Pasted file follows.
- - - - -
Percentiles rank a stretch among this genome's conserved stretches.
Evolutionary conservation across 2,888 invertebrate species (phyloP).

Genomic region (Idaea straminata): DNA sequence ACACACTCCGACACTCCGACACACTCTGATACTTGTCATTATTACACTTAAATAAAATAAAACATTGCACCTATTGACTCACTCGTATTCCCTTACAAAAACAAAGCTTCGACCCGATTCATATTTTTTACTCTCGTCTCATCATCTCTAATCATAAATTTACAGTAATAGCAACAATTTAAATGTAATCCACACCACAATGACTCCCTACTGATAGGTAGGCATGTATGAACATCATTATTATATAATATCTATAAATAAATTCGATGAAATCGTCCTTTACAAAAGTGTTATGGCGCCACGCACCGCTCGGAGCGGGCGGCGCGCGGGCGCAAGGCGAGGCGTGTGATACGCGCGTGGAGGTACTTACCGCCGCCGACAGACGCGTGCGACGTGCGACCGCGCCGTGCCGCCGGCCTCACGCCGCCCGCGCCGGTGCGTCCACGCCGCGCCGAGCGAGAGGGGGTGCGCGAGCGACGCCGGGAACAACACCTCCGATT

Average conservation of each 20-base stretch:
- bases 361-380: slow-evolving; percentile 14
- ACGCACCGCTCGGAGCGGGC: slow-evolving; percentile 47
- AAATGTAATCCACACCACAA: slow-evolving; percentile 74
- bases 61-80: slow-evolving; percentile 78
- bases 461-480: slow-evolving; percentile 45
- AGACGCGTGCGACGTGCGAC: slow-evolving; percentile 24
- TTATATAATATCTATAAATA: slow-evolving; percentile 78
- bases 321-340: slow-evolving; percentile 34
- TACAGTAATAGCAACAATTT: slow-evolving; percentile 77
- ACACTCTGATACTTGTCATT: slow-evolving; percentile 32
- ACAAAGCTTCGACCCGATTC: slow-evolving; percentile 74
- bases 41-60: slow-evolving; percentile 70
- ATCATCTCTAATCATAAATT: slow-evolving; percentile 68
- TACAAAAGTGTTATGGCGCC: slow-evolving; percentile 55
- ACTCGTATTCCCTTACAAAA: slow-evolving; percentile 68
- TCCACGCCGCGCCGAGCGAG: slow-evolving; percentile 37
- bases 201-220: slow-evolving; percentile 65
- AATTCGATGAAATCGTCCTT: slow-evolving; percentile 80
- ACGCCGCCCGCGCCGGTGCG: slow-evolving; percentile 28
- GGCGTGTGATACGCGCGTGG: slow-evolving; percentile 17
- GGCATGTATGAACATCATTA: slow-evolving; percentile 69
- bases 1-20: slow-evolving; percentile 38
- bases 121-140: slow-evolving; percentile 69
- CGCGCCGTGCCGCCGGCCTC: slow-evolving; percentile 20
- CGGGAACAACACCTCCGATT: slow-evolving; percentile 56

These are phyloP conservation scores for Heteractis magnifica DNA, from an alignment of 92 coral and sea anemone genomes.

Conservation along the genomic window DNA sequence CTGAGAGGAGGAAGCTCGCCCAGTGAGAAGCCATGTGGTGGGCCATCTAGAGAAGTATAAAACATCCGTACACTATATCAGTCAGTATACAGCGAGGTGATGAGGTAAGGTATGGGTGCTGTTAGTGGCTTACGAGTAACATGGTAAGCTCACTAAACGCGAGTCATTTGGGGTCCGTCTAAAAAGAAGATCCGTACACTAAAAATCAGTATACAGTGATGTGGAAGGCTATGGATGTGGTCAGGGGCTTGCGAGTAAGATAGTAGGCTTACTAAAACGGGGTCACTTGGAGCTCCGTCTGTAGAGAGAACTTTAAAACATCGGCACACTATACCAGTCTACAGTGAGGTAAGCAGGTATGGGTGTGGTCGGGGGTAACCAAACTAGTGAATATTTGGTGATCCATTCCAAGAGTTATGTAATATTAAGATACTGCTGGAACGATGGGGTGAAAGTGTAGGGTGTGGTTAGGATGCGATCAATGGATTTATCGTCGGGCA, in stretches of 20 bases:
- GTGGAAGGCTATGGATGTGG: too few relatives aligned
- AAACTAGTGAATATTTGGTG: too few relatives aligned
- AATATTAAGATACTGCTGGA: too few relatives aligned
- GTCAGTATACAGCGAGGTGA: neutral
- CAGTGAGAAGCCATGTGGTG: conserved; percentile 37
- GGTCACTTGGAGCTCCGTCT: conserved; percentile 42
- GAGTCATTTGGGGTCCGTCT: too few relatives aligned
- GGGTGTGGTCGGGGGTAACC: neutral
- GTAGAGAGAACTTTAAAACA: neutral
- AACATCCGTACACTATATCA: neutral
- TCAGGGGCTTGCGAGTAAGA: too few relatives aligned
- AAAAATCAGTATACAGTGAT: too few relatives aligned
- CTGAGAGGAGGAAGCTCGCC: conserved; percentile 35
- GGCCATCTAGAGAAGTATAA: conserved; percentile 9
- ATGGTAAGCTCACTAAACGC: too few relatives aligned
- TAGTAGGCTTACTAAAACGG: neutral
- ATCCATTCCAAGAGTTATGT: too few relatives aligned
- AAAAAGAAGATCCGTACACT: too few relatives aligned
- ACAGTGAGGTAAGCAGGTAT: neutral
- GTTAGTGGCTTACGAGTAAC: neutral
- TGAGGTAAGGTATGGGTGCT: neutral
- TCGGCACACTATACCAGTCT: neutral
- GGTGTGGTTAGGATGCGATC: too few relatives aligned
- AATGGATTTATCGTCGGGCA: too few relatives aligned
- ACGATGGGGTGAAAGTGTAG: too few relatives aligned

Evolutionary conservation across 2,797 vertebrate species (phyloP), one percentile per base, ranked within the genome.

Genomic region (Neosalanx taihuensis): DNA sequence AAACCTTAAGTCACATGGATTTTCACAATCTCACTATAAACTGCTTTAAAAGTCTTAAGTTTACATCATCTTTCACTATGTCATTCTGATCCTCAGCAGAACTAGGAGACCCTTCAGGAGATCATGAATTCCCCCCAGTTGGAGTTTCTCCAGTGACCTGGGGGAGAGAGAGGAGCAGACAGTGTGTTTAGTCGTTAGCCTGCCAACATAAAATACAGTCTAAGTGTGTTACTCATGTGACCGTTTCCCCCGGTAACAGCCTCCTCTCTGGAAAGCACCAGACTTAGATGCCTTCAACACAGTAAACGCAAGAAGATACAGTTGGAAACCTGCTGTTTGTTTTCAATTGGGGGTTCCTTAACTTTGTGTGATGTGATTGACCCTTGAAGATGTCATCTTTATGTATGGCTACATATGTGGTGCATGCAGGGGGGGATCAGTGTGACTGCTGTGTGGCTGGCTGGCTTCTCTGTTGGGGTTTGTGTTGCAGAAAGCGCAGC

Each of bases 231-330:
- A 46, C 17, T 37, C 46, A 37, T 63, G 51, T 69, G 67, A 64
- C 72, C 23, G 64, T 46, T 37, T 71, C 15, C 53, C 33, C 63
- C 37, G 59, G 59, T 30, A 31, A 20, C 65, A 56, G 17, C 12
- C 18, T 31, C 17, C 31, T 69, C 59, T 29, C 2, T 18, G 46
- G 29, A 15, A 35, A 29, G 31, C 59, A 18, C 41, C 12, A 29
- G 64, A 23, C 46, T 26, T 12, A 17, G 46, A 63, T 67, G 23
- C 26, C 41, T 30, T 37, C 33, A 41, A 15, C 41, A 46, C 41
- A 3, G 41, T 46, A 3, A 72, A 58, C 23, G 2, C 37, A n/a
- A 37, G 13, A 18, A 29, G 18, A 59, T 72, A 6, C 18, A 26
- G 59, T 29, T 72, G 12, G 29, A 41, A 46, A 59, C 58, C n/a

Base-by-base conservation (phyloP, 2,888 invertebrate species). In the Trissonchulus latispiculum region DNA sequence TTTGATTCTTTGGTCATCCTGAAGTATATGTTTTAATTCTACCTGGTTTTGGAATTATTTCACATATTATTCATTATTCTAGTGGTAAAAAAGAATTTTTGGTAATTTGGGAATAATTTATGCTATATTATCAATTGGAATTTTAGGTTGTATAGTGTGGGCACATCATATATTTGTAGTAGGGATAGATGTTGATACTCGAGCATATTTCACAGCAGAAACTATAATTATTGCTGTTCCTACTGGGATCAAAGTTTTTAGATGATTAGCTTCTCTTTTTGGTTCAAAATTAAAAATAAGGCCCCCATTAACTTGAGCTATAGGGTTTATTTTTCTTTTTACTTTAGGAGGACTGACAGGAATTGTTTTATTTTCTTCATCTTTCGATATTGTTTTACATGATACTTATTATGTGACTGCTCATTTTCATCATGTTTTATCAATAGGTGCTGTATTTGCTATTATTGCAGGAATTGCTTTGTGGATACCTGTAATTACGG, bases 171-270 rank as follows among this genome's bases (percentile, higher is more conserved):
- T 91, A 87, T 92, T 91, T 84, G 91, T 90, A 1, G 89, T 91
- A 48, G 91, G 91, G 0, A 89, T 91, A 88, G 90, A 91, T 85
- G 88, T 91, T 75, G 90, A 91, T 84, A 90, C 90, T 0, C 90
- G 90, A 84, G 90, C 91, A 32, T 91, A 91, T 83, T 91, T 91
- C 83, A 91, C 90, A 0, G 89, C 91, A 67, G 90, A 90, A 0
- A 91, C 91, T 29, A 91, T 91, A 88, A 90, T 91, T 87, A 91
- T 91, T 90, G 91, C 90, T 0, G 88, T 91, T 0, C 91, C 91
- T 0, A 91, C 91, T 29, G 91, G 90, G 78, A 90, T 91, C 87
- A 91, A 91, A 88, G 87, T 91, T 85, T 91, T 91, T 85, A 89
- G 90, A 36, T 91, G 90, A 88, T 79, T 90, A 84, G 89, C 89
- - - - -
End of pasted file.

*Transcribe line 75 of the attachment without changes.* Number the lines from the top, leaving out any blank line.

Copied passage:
- C 83, A 91, C 90, A 0, G 89, C 91, A 67, G 90, A 90, A 0